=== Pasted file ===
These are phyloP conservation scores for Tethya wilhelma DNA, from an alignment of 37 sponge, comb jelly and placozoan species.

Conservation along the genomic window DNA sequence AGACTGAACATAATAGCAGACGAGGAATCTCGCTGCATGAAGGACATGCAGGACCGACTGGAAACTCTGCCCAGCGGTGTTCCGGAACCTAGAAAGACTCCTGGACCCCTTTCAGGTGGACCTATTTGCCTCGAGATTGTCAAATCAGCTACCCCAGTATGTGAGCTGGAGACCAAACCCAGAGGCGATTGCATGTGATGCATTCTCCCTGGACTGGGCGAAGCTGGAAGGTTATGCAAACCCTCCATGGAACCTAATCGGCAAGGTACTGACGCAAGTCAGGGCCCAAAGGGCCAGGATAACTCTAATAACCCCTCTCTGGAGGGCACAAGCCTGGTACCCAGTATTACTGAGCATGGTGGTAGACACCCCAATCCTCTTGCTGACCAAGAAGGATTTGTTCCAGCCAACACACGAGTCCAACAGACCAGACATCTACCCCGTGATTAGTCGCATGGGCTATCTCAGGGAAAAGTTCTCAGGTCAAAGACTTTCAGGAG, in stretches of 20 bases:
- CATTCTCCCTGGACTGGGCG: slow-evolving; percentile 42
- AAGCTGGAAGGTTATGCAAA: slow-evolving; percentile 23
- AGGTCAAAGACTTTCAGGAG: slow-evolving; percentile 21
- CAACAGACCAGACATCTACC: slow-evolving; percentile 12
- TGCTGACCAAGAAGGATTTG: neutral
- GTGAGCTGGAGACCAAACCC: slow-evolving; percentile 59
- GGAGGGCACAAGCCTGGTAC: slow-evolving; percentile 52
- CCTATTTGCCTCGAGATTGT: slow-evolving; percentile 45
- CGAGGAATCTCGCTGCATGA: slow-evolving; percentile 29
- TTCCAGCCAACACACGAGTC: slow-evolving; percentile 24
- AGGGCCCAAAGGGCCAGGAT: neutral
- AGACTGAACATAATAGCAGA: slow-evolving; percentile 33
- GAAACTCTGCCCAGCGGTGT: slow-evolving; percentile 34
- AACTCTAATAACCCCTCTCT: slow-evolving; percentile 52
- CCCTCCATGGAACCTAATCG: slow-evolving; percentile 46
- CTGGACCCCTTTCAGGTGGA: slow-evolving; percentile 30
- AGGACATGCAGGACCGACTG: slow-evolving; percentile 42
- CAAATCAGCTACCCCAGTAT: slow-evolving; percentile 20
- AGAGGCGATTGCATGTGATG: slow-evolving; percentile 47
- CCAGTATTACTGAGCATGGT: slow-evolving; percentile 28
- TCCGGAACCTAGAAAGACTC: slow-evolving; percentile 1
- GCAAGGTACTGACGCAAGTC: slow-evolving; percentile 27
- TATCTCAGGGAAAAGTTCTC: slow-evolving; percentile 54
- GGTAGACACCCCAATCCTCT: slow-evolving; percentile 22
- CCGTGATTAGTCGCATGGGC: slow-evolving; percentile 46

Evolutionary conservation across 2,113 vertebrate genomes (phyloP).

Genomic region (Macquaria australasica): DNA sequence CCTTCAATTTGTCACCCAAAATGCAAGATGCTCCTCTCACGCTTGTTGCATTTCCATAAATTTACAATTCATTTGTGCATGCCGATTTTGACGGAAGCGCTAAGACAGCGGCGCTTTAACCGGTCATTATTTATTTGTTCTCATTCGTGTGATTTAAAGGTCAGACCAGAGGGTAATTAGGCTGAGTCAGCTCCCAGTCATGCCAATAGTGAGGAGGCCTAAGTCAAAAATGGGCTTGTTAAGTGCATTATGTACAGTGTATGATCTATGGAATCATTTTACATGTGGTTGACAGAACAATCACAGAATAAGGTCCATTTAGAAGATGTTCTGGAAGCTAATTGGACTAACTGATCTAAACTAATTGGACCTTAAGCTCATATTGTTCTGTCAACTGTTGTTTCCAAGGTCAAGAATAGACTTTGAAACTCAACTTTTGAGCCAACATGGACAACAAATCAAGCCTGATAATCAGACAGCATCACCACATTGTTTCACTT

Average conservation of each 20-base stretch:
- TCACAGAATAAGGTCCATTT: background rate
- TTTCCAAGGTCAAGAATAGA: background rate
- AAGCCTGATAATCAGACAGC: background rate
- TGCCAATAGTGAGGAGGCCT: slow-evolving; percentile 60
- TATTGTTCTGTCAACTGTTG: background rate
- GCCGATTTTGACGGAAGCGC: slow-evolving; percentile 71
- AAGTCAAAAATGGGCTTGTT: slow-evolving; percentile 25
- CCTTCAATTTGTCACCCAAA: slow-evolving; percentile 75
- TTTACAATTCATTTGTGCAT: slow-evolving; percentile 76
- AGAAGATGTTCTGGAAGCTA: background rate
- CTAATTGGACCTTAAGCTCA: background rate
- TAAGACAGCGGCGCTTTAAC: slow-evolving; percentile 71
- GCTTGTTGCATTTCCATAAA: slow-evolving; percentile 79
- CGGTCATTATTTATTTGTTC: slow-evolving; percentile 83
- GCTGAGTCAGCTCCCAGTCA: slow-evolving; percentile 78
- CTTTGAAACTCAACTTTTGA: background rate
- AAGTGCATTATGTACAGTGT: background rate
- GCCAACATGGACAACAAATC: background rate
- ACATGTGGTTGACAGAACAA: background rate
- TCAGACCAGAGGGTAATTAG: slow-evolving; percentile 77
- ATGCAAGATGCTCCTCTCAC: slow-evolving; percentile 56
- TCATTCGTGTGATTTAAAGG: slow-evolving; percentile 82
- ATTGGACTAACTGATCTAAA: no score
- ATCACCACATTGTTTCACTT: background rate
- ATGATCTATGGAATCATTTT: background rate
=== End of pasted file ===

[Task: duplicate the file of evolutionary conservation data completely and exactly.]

These are phyloP conservation scores for Tethya wilhelma DNA, from an alignment of 37 sponge, comb jelly and placozoan species.

Conservation along the genomic window DNA sequence AGACTGAACATAATAGCAGACGAGGAATCTCGCTGCATGAAGGACATGCAGGACCGACTGGAAACTCTGCCCAGCGGTGTTCCGGAACCTAGAAAGACTCCTGGACCCCTTTCAGGTGGACCTATTTGCCTCGAGATTGTCAAATCAGCTACCCCAGTATGTGAGCTGGAGACCAAACCCAGAGGCGATTGCATGTGATGCATTCTCCCTGGACTGGGCGAAGCTGGAAGGTTATGCAAACCCTCCATGGAACCTAATCGGCAAGGTACTGACGCAAGTCAGGGCCCAAAGGGCCAGGATAACTCTAATAACCCCTCTCTGGAGGGCACAAGCCTGGTACCCAGTATTACTGAGCATGGTGGTAGACACCCCAATCCTCTTGCTGACCAAGAAGGATTTGTTCCAGCCAACACACGAGTCCAACAGACCAGACATCTACCCCGTGATTAGTCGCATGGGCTATCTCAGGGAAAAGTTCTCAGGTCAAAGACTTTCAGGAG, in stretches of 20 bases:
- CATTCTCCCTGGACTGGGCG: slow-evolving; percentile 42
- AAGCTGGAAGGTTATGCAAA: slow-evolving; percentile 23
- AGGTCAAAGACTTTCAGGAG: slow-evolving; percentile 21
- CAACAGACCAGACATCTACC: slow-evolving; percentile 12
- TGCTGACCAAGAAGGATTTG: neutral
- GTGAGCTGGAGACCAAACCC: slow-evolving; percentile 59
- GGAGGGCACAAGCCTGGTAC: slow-evolving; percentile 52
- CCTATTTGCCTCGAGATTGT: slow-evolving; percentile 45
- CGAGGAATCTCGCTGCATGA: slow-evolving; percentile 29
- TTCCAGCCAACACACGAGTC: slow-evolving; percentile 24
- AGGGCCCAAAGGGCCAGGAT: neutral
- AGACTGAACATAATAGCAGA: slow-evolving; percentile 33
- GAAACTCTGCCCAGCGGTGT: slow-evolving; percentile 34
- AACTCTAATAACCCCTCTCT: slow-evolving; percentile 52
- CCCTCCATGGAACCTAATCG: slow-evolving; percentile 46
- CTGGACCCCTTTCAGGTGGA: slow-evolving; percentile 30
- AGGACATGCAGGACCGACTG: slow-evolving; percentile 42
- CAAATCAGCTACCCCAGTAT: slow-evolving; percentile 20
- AGAGGCGATTGCATGTGATG: slow-evolving; percentile 47
- CCAGTATTACTGAGCATGGT: slow-evolving; percentile 28
- TCCGGAACCTAGAAAGACTC: slow-evolving; percentile 1
- GCAAGGTACTGACGCAAGTC: slow-evolving; percentile 27
- TATCTCAGGGAAAAGTTCTC: slow-evolving; percentile 54
- GGTAGACACCCCAATCCTCT: slow-evolving; percentile 22
- CCGTGATTAGTCGCATGGGC: slow-evolving; percentile 46

Evolutionary conservation across 2,113 vertebrate genomes (phyloP).

Genomic region (Macquaria australasica): DNA sequence CCTTCAATTTGTCACCCAAAATGCAAGATGCTCCTCTCACGCTTGTTGCATTTCCATAAATTTACAATTCATTTGTGCATGCCGATTTTGACGGAAGCGCTAAGACAGCGGCGCTTTAACCGGTCATTATTTATTTGTTCTCATTCGTGTGATTTAAAGGTCAGACCAGAGGGTAATTAGGCTGAGTCAGCTCCCAGTCATGCCAATAGTGAGGAGGCCTAAGTCAAAAATGGGCTTGTTAAGTGCATTATGTACAGTGTATGATCTATGGAATCATTTTACATGTGGTTGACAGAACAATCACAGAATAAGGTCCATTTAGAAGATGTTCTGGAAGCTAATTGGACTAACTGATCTAAACTAATTGGACCTTAAGCTCATATTGTTCTGTCAACTGTTGTTTCCAAGGTCAAGAATAGACTTTGAAACTCAACTTTTGAGCCAACATGGACAACAAATCAAGCCTGATAATCAGACAGCATCACCACATTGTTTCACTT

Average conservation of each 20-base stretch:
- TCACAGAATAAGGTCCATTT: background rate
- TTTCCAAGGTCAAGAATAGA: background rate
- AAGCCTGATAATCAGACAGC: background rate
- TGCCAATAGTGAGGAGGCCT: slow-evolving; percentile 60
- TATTGTTCTGTCAACTGTTG: background rate
- GCCGATTTTGACGGAAGCGC: slow-evolving; percentile 71
- AAGTCAAAAATGGGCTTGTT: slow-evolving; percentile 25
- CCTTCAATTTGTCACCCAAA: slow-evolving; percentile 75
- TTTACAATTCATTTGTGCAT: slow-evolving; percentile 76
- AGAAGATGTTCTGGAAGCTA: background rate
- CTAATTGGACCTTAAGCTCA: background rate
- TAAGACAGCGGCGCTTTAAC: slow-evolving; percentile 71
- GCTTGTTGCATTTCCATAAA: slow-evolving; percentile 79
- CGGTCATTATTTATTTGTTC: slow-evolving; percentile 83
- GCTGAGTCAGCTCCCAGTCA: slow-evolving; percentile 78
- CTTTGAAACTCAACTTTTGA: background rate
- AAGTGCATTATGTACAGTGT: background rate
- GCCAACATGGACAACAAATC: background rate
- ACATGTGGTTGACAGAACAA: background rate
- TCAGACCAGAGGGTAATTAG: slow-evolving; percentile 77
- ATGCAAGATGCTCCTCTCAC: slow-evolving; percentile 56
- TCATTCGTGTGATTTAAAGG: slow-evolving; percentile 82
- ATTGGACTAACTGATCTAAA: no score
- ATCACCACATTGTTTCACTT: background rate
- ATGATCTATGGAATCATTTT: background rate